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For many dog lovers, it may be hard to face the fact that each year more than 4.5 million people in the U.S. are bitten by dogs. Although a dog may be man’s best friend, every animal is capable of biting when feeling threatened or provoked.

Canines are everywhere in today’s world, and some are friendlier than others. It’s important for both pet parents and non-pet owners to have a basic understanding of raising a dog, their behaviors, and how to prevent bites from happening.

Protect and Educate Children

Children between the ages of 5 and 9 are more likely to be bitten by a dog than any other age group. As a parent, it’s important to teach children on how to behave around pets. Studies have found that the number-one dog-bite prevention measures are through education. Small children often move around quickly and could play rough with their furry family member. For instance, ear pulling, skin pinching, or tail tugging MUST be off limits.

A child who invades a dog’s territory has a greater chance of getting bitten. The main cause of aggression in a dog stems from territorial behavior. It’s important to teach children to never tease or disturb a dog that’s sleeping, eating or protecting something. Explain to a child that face-to-face contact or hugging could make their animal friend feel uncomfortable. Instead, scratch the dog gently on the neck or chest.

Be sure to set strict rules with a child. For instance, always ask a dog’s owner for permission before petting. Both adults and children should follow this basic rule.

Reinforce to children that if a strange dog approaches while outside, “be a tree” and stand still. Eventually the dog will find this boring and will go away. The “be a tree” idea also applies if a family dog becomes aggressive or too frisky as well.

Spay or Neuter Your Dog

There are a number of good reasons to spay or neuter a dog. For one, neutering prevents unwanted dogs that may end up in shelters. Although having a dog spayed or neutered does not guarantee that he will never bite, there is evidence that suggests these altered pets tend to be calmer, healthier and less likely to become aggressive. The Humane Society of the United States statistics reflect that dogs who have not been spayed or neutered are up to three times more likely to be involved in a biting incident than neutered or spayed dogs.

Use Obedience Training and Positive Reinforcement

Obedience training can teach pups proper behavior and help owners control their dog in any scenario. Basic commands are a great way to keep a dog focused in a situation where the dog feels uncomfortable. Training opens up a line of communication between dog and owner, and obedience training is an easy way to establish the social hierarchy. When a pup obeys commands, it shows compliance and respect for the owner.If a pet parent is able to control their dog’s behavior, then he is less likely to bite.

Reward-based training helps create a range of desirable behaviors in a pet, which builds mutual feelings of trust and confidence. Positive reinforcement training is a friendly method of teaching a dog to perform behaviors using treats, toys or other positive actions as a reward. Many experts believe physical punishment or harsh corrections creates side effects causing fear, distrust or aggression in a dog. Positive-reinforcement methods will ultimately improve a dog’s behavior, making them less likely to behave aggressively. Rewarding good behavior rather than punishing inappropriate behavior can reduce the likelihood of a dog bite.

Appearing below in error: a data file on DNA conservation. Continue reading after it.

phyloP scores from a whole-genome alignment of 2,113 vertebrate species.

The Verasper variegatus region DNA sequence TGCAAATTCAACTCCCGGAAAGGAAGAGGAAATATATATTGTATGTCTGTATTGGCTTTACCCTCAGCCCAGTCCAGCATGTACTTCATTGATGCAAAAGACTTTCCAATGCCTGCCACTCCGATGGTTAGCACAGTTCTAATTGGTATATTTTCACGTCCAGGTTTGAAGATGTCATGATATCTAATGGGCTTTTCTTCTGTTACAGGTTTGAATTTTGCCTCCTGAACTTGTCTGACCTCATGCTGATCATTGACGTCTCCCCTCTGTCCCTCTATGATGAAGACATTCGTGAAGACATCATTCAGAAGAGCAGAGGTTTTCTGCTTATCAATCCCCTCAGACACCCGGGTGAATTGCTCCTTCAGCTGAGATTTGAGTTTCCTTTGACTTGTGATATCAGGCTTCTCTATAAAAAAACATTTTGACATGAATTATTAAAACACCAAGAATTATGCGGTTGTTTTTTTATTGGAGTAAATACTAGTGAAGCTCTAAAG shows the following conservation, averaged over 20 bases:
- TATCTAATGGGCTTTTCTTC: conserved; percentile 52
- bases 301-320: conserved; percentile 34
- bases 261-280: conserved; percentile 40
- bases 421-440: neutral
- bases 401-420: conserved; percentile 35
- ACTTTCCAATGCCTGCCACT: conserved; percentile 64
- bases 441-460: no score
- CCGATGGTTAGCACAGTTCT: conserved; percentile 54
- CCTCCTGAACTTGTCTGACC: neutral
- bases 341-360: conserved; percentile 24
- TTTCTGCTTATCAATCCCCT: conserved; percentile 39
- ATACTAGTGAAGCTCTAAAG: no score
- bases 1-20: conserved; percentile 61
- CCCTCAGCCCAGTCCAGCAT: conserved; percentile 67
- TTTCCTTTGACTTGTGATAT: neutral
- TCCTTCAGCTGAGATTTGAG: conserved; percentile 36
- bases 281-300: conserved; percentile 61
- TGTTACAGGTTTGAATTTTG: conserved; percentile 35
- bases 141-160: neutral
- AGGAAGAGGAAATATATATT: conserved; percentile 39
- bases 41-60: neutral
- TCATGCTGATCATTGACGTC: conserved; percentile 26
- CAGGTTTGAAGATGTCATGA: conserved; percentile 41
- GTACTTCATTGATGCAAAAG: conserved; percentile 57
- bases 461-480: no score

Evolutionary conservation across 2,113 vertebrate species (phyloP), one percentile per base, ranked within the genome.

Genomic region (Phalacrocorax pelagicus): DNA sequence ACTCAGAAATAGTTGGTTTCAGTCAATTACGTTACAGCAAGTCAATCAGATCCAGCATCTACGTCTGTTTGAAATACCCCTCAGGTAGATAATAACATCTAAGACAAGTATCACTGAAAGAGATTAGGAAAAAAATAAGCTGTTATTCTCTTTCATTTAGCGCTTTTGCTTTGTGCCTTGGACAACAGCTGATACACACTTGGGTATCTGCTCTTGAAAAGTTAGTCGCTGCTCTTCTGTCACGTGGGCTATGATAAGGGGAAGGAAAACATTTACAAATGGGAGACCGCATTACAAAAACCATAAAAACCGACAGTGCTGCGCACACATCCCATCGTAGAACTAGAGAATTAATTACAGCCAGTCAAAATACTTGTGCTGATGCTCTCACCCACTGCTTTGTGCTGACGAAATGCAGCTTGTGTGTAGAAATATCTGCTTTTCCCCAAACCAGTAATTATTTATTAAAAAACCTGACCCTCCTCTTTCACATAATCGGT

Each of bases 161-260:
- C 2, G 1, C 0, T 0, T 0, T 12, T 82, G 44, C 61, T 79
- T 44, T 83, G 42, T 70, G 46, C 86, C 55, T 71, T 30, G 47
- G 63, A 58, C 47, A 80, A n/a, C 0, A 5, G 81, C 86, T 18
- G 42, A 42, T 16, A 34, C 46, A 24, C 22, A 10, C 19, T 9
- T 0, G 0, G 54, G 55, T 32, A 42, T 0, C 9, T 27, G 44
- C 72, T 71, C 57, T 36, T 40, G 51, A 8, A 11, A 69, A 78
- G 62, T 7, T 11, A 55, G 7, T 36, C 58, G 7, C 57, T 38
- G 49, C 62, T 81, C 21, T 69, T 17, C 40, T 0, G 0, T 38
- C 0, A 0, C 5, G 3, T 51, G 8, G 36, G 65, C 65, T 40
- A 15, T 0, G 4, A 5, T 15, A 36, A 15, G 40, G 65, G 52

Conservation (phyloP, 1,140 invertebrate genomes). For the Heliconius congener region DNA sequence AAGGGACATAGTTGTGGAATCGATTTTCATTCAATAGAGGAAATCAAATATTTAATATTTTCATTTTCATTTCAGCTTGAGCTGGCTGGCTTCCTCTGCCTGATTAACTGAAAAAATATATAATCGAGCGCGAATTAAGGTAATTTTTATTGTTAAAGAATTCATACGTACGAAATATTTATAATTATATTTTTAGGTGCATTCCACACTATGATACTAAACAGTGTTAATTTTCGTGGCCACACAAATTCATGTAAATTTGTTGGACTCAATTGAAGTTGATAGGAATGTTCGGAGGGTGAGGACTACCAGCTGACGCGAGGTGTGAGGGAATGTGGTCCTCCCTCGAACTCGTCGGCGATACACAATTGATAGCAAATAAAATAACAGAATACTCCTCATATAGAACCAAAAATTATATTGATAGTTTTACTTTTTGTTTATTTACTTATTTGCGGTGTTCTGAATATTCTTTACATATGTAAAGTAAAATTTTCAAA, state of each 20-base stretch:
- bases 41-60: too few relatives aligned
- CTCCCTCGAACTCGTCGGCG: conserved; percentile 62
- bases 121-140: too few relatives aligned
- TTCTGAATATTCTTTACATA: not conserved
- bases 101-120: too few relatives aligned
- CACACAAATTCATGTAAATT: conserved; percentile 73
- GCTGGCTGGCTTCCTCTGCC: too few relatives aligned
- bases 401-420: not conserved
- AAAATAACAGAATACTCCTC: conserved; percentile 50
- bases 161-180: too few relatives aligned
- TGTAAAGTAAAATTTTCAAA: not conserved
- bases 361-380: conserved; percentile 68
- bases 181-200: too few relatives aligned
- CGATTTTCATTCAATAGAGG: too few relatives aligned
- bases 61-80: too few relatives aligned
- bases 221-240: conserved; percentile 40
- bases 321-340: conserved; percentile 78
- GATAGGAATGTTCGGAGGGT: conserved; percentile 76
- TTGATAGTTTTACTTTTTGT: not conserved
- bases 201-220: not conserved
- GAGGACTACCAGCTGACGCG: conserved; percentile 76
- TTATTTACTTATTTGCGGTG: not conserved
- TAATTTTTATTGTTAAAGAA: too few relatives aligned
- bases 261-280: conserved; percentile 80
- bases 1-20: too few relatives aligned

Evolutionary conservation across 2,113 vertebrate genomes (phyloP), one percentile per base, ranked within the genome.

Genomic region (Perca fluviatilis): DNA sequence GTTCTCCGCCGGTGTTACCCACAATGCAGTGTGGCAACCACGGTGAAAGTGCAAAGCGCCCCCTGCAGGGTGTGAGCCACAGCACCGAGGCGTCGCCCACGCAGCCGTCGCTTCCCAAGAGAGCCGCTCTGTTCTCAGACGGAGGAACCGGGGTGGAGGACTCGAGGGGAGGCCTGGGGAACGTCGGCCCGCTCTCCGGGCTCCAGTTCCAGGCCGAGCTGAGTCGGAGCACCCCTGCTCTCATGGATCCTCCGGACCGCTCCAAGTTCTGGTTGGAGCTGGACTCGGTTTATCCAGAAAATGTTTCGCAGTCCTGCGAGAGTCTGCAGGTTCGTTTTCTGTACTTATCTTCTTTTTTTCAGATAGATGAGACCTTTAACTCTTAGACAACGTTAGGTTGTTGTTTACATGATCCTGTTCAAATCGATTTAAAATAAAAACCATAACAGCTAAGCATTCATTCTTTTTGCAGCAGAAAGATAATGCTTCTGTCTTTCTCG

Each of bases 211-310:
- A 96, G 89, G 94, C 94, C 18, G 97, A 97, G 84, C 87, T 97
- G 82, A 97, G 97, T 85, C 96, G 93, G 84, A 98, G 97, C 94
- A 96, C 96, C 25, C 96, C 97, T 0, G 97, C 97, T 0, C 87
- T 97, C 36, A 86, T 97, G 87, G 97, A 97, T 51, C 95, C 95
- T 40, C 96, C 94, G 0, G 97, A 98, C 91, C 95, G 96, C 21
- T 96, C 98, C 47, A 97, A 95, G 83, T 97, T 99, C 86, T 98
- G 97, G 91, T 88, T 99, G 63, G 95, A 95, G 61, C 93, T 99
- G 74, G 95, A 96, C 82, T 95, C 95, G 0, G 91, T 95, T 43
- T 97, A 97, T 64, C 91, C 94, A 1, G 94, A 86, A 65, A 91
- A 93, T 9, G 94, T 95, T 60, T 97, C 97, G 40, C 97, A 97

Be Aware of Body Language

Many people don’t recognize the subtle signs of stress in dog body language. It’s essential to pay close attention to their body language at all times. Ears laying flat, bared teeth, a lowered head, panting excessively, raised hackles, are a few signs that a dog is feeling uncomfortable and may bite. If a dog is displaying this type of body language, it’s important to give him space or take him out of the situation that’s making him feel threatened or stressed.

A Socialized Dog is a Well Behaved Dog

When bringing home a new puppy, it’s important to remember that the best thing to do is introduce this new furry family member to as many new people, places and situations as possible. If a dog has not been properly socialized and trained, he or she could develop fear-aggression or territorial problems.

Dogs need to learn how to behave around other dogs barking, children playing and screaming, people riding bicycles or jogging. The more comfortable a dog is around strangers, the less chance he will bite.

Safety is Key

Responsible dog owners need to take the necessary measures to reduce the risk of dog bites; however, safety doesn’t just end with dog owners. It’s important for everyone to understand that certain behaviors can cause a dog to bite or attack.

Dogs are territorial by nature and may feel threatened if they are unfamiliar with a person. Always keep in mind to respect a dog’s space and allow them to investigate you before touching them. If approached by a dog that is off leash, stand still, with arms crossed over chest and avoid eye contact with the dog. Do not run away, yell or make loud noises.

Dog bites are a serious problem but could be controlled and prevented. It’s important for pet owners to take training, socializing, and monitoring their dog’s body language seriously.